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Beep Boop Back To Work: Robots Rebrand As Model Employees In The Age Of Social Distancing04:28
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Cambridge-based Ava Robotics makes a telepresence robot that the company says can promote physical distancing. (Courtesy Ava Robotics)
Cambridge-based Ava Robotics makes a telepresence robot that the company says can promote physical distancing. (Courtesy Ava Robotics)

It's not that Youssef Saleh doesn't like people. It's just that in the midst of a global pandemic, he doesn't want to risk breathing strangers' germs when he goes shopping.

"I mean, I don't know about you — now, when I go to a store, I would rather interact with machines than people," he said.

Saleh, chief executive of Cambridge-based Ava Robotics, is working to grant his own wish. His company's machines already wheel around some COVID-19 hospital wards, allowing  doctors to make their rounds virtually by appearing on the robots' eye-level screens, while avoiding any chance of exposure to disease.

As offices, shops and other public places gradually reopen — with fewer people, keeping farther apart, than usual — Saleh envisions robots becoming ubiquitous beyond medical settings. His firm is one of several in Greater Boston that view the coronavirus outbreak as a potential turning point in public perceptions of robots.

"People used to think of robots as a threat, to say the least," Saleh said. "And I'm seeing this shift from that to being an agent of safety."

After all, a mechanical cashier or concierge can't give off those dreaded respiratory droplets everyone is trying to avoid.

Robots already perform some of the tasks Saleh has in mind, like greeting shoppers in certain stores, but the reception has been lukewarm, at best. In the age of physical distancing, robot makers hope people who previously complained about bots' lack of personal touch will come to see them as just the thing to reduce shared airspace and halt disease transmission.

"As companies think about how they're going to operate in the next one to two years, having robots help out is probably fortuitous, assuming there are still constraints on how you space people in facilities because of COVID," said Vince Martinelli, the head of product and marketing at RightHand Robotics in Somerville.

RightHand makes automated mechanical arms for factories and warehouses. Throughout the robotics industry, "everybody is seeing increased interest from customers," according to Martinelli.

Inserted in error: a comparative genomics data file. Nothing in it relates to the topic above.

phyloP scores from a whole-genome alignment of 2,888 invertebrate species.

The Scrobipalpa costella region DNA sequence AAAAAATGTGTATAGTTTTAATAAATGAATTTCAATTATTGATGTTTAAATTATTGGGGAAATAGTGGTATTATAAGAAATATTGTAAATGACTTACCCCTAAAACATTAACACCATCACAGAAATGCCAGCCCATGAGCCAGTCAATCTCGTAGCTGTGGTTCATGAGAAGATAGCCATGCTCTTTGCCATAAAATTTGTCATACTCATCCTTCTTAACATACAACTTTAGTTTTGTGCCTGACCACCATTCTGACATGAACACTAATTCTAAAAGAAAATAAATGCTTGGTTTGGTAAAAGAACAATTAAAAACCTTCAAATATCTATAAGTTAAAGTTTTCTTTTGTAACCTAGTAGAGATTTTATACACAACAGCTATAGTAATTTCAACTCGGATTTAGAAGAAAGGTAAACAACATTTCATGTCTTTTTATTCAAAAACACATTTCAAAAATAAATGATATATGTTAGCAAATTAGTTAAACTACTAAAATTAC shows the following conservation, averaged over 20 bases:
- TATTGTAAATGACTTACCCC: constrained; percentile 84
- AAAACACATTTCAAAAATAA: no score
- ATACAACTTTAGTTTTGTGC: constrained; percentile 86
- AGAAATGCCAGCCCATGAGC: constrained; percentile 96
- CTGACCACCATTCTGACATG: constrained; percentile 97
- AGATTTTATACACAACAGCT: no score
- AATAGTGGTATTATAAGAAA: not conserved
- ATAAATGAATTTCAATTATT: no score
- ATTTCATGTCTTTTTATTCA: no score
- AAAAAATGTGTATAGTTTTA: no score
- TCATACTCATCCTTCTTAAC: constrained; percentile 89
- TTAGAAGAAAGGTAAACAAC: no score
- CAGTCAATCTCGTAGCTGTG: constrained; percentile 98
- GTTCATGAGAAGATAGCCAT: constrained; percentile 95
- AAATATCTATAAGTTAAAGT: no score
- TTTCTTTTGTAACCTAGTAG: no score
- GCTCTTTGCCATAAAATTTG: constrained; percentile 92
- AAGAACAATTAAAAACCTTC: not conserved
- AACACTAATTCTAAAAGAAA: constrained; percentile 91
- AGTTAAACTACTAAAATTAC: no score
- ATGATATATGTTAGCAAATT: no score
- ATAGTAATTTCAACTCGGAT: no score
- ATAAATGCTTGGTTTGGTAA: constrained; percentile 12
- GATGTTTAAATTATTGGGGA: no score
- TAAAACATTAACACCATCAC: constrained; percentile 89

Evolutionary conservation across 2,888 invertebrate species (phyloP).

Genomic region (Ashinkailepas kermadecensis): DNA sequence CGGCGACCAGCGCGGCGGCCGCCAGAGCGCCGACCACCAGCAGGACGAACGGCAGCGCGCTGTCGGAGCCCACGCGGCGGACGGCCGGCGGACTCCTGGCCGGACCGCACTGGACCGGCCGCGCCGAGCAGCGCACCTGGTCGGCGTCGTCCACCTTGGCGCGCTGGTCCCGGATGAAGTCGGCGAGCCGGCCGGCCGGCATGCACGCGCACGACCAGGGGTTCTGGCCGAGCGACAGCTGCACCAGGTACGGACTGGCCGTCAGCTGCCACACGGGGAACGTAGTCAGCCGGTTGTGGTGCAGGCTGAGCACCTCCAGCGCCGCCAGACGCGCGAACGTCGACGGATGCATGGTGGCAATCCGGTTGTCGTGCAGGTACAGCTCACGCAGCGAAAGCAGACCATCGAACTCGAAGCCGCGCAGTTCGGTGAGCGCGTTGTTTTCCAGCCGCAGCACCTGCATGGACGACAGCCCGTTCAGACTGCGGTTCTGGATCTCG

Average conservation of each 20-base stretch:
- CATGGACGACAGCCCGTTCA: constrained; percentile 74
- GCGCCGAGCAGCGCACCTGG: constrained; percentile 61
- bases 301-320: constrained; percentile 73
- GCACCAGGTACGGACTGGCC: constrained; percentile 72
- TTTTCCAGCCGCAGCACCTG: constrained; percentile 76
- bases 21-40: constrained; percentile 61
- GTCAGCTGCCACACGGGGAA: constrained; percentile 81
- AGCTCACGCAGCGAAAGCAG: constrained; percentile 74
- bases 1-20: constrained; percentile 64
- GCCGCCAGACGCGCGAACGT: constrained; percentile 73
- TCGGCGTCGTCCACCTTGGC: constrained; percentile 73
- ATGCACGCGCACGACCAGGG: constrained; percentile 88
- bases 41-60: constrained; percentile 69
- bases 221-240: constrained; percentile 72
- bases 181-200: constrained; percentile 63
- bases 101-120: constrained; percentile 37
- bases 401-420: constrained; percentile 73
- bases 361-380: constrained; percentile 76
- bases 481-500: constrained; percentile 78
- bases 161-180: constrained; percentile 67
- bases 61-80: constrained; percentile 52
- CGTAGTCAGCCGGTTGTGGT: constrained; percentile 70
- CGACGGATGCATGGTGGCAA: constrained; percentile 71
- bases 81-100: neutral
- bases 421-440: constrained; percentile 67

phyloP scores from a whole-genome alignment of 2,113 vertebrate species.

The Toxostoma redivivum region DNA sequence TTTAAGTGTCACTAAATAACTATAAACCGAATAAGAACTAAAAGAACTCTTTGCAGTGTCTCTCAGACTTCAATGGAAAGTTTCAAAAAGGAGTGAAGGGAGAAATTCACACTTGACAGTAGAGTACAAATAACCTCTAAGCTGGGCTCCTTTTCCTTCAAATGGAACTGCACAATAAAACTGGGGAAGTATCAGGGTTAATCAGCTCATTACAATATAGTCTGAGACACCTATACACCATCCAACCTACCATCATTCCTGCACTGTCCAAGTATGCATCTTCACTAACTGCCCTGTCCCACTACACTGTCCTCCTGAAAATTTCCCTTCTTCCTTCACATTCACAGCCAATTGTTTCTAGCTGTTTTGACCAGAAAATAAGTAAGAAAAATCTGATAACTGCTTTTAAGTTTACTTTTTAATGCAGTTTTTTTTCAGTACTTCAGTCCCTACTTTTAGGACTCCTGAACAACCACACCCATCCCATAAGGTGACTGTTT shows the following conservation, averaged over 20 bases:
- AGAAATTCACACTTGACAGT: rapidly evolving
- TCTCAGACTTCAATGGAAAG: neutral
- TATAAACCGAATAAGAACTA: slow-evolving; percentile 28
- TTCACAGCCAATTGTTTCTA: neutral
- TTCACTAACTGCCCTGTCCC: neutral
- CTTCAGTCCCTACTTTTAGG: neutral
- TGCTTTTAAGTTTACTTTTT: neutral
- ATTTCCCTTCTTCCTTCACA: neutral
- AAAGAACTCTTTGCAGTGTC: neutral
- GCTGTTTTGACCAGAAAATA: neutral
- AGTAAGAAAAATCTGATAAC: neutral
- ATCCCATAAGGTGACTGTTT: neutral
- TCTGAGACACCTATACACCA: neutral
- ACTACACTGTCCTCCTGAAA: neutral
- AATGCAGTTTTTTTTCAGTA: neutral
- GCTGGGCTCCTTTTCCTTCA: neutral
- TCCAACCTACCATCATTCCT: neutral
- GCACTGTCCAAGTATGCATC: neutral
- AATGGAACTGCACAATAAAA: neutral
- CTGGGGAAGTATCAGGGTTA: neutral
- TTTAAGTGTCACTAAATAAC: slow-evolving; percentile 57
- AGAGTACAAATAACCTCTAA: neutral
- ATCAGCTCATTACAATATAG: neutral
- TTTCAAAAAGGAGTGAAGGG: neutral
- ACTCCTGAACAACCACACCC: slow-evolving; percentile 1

Southie Autonomy in South Boston also makes robotic arms and is marketing them as employee health products. A banner atop the company's website declares, "Our mission is to help manufacturing workers maintain safe distances by using robots."

Chief Executive Rahul Chipalkatty said he hopes workers who have been wary of automation will start to consider these factors: "One, I can be more productive by having a robot be my tool. Two, I also get a little bit of protection in these times, with the pandemic. I can get a little bit of that separation."

Workers may value separation from colleagues in a way they didn't before COVID-19, but robots remain a tough sell, said Sean O'Brien, president of Teamsters Local 25 in Boston, whose members include warehouse workers.

"They replace a job with a robot, you could potentially put a family on the street," he said. "And you know what? Obviously the robot doesn't breathe, doesn't contract viruses. But if I walk by a robot and bump into it, could I catch something from that? I don't know."

It's not just the rank and file who need convincing. Gary Saunders, chairman of the Saunders Hotel Group, said he could not imagine a robotic receptionist checking in guests at the luxury Back Bay hotel his company plans to open in 2022 — despite the potential benefits of a clerk who never coughs or spikes a fever.

"All I can say is that I hope our transacting does not devolve to that level of remoteness," Saunders said.

Still, there may be other industries where robots prove useful. In a robotics lab at the University of Massachusetts Lowell, mechanical engineer Yan Gu leads a team that is working on full-size, humanoid robots that could someday serve customers on planes or trains.

That day, if it ever comes, remains a long way off, according to Gu.

"There are still so many challenging tasks we need to solve in order to enable those advanced, fully autonomous, fully intelligent robotics applications," she said. "I want to reassure people, society, that we are still far from having that ready."

This segment aired on June 2, 2020.

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Callum Borchers Twitter Reporter
Callum covers the Greater Boston business community for Bostonomix.

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